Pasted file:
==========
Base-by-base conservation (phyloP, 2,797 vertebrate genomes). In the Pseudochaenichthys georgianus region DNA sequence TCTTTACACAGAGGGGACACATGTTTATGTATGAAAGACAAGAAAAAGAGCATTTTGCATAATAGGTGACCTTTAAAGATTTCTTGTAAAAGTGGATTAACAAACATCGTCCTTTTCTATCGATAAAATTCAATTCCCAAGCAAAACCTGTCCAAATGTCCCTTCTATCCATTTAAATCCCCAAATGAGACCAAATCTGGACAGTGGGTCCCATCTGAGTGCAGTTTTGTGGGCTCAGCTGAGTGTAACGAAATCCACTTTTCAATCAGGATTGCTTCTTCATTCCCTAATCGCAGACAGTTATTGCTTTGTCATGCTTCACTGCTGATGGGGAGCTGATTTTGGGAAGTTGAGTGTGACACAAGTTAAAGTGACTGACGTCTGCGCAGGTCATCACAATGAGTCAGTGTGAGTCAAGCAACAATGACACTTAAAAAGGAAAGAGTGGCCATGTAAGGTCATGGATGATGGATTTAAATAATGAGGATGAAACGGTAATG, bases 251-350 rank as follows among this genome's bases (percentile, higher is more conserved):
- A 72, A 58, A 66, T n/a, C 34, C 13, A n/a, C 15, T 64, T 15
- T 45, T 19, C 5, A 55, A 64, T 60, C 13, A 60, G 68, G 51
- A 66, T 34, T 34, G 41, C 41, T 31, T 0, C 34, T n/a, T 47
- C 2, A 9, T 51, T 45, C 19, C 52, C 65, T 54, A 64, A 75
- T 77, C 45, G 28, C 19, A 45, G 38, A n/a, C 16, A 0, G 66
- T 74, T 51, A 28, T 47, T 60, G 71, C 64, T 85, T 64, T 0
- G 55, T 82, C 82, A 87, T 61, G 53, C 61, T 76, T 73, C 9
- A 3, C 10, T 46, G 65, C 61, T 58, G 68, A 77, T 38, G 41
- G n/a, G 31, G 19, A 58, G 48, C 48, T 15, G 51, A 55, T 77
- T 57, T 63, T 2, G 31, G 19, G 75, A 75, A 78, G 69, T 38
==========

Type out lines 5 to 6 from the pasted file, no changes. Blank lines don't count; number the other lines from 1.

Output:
- C 2, A 9, T 51, T 45, C 19, C 52, C 65, T 54, A 64, A 75
- T 77, C 45, G 28, C 19, A 45, G 38, A n/a, C 16, A 0, G 66